Roundtable Hashes Out P25 Phase 2 Benefits and Challenges
October 26, 2011
About 16 public-safety professionals came together for a roundtable discussion on Project 25 (P25) Phase 2 last week, covering topics from technology migration to regulatory issues to secure communications to data applications.
Tait Radio Communications sponsored and hosted the event, and MissionCritical Communications was the exclusive media partner.
The discussion began with the question of whether P25 Phase 1 has met its objectives. Some users said it hasn’t because different P25 platforms and revisions from different vendors aren’t interoperable. Atlanta and Los Angeles were two cities that were named as having numerous P25 Phase 1 systems that can’t talk to each other.
“That’s not the standard’s fault,” said Craig Jorgensen, president of Quantum Telecommunications and former co-chair of the P25 Steering Committee. “That’s more a problem of users not having good planning in place.”
End user participation and education was a large theme throughout the discussion. “Standards are missing best practices,” said Mark Schroeder, Arizona Association of Public-Safety Communications Officials (APCO) International frequency advisor and Region 3 700 MHz planning committee chair. “Governance agreements aren’t a good way to manage best practices. Each agency is following its own practices. That’s what’s missing with P25 — it’s great technology but loose on management practices.”
Moving to the next phase of P25, which includes a migration from Phase 1 FDMA technology to Phase 2 TDMA technology, is driven by spectrum congestion, future proofing a system with the latest technology and the FCC’s pending 6.25-kilohertz migration for 700 MHz public-safety spectrum users.
“We’re getting a user understanding that it’s a migration and not a total swap,” said Frank Kiernan, director of the city of Meriden (Conn.) Public Safety Dispatch. “It’s incumbent on the user to learn and know the technology.”
The 2017 migration date for 700 MHz is a large factor, said participants. “The Kansas regional planning committee (RPC) has people running from 700 MHz because of the 2017 date,” said Jason Moses, the interoperable communications coordinator for the Kansas Office of Emergency Communications.
Schroeder agreed the pending date is a problem. “Our city is heavily invested in Phase 1, and we’re part of a regional system,” he said. “The cost to convert our system to Phase 2 is millions of dollars, and the city has enough spectrum so there is no need to migrate.”
He said the RPCs are the best judges of when to move to Phase 2 technology, not the FCC. “When the technology is ready, the market will drive it,” Schroeder said. “The RPCs should be in control of moving from P25 Phase 1 to Phase 2.
The state of Mississippi has a different outlook, said Johnnie Bailey, program manager for the Wireless Communication Commission. “We’re going to Phase 2 next year to ensure we don’t run out of bandwidth,” Bailey said. “We don’t need the spectrum efficiency now, but we will. But the primary reason is to give our users a similar platform for interoperability.”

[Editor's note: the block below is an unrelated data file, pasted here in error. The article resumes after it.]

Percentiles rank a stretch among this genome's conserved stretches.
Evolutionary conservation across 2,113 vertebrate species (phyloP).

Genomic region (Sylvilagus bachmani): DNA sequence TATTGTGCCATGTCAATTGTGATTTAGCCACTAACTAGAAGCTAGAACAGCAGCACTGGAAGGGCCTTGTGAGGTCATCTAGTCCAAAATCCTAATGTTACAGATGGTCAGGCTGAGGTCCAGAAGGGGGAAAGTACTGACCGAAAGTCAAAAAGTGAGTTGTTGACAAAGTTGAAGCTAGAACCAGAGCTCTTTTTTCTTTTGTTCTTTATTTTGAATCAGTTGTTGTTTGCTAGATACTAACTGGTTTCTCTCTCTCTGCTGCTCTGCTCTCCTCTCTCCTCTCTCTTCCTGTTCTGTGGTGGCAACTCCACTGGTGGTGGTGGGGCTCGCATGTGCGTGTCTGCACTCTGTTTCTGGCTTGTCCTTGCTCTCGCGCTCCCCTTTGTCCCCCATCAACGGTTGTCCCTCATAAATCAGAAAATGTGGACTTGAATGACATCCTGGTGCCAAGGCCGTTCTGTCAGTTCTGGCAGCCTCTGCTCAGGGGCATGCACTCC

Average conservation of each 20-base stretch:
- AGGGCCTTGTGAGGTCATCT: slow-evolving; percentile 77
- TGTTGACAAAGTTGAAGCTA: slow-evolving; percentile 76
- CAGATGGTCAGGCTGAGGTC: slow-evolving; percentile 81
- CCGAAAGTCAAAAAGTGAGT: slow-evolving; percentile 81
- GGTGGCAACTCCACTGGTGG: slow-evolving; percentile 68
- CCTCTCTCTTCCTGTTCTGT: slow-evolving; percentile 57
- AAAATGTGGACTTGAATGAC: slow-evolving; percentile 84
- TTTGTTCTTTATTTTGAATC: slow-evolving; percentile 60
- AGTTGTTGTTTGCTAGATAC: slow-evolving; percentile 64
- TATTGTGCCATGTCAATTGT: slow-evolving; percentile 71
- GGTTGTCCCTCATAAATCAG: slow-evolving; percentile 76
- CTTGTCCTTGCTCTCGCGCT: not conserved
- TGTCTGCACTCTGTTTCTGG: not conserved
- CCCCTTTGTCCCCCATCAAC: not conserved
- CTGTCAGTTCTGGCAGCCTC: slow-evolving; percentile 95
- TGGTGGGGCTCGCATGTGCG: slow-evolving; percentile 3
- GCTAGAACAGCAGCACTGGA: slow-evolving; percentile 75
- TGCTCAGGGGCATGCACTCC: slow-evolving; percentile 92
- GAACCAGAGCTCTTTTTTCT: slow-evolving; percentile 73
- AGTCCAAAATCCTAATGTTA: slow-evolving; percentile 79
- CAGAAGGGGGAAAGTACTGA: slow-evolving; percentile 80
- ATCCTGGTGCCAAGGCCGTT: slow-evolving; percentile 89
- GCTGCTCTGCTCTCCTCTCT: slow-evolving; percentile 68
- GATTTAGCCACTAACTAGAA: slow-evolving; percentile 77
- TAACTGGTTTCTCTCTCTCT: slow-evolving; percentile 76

Richard Martin, communications, special operations for the Michigan State Police, said his agency will have to replace the majority of its radios to move to P25 Phase 2. Other attendees said a vendor promised them that certain Phase 1 radios they purchased would be upgradable to Phase 2 but later the vendor decided it wouldn’t upgrade the radios.
Bailey said a vendor sold the state Phase 2-capable products, but there was an additional cost to turn on the Phase 2 capability. “That’s deceptive marketing in my opinion,” he said.
Neil Horden, chief consultant with Federal Engineering, said putting those details and promises into contracts to hold vendors accountable is key to system planning and deployment. Participants also discussed how proprietary features creep into a network over time if one agency deploys a piece of equipment that might adhere to the P25 standard but has proprietary features as well. “The Phoenix system started as a P25 system, and now it’s a proprietary system [in terms of the infrastructure],” said Schroeder.
Bailey said vendors have offered agencies on the Mississippi network “free” encryption. As the network administrator, he mandates Advanced Encryption Standard (AES) and if an agency wants different encryption, that buyer will be tied to the manufacturer that provides it. “We don’t allow encryption on interoperability talk groups,” he said. “The network is managed by talk groups.”
Some participants said they have concerns, including interference, decreased reliability and coverage, with moving to P25 Phase 2. “I’m leery of TDMA and the noise floor inside buildings,” said Ken Shearen, senior communications engineer for the South Bay Regional Pubic Communications Authority in California.
Steve Macke, principal at Advent, said third harmonic intermodulation issues are arising in some tests that could be a big problem.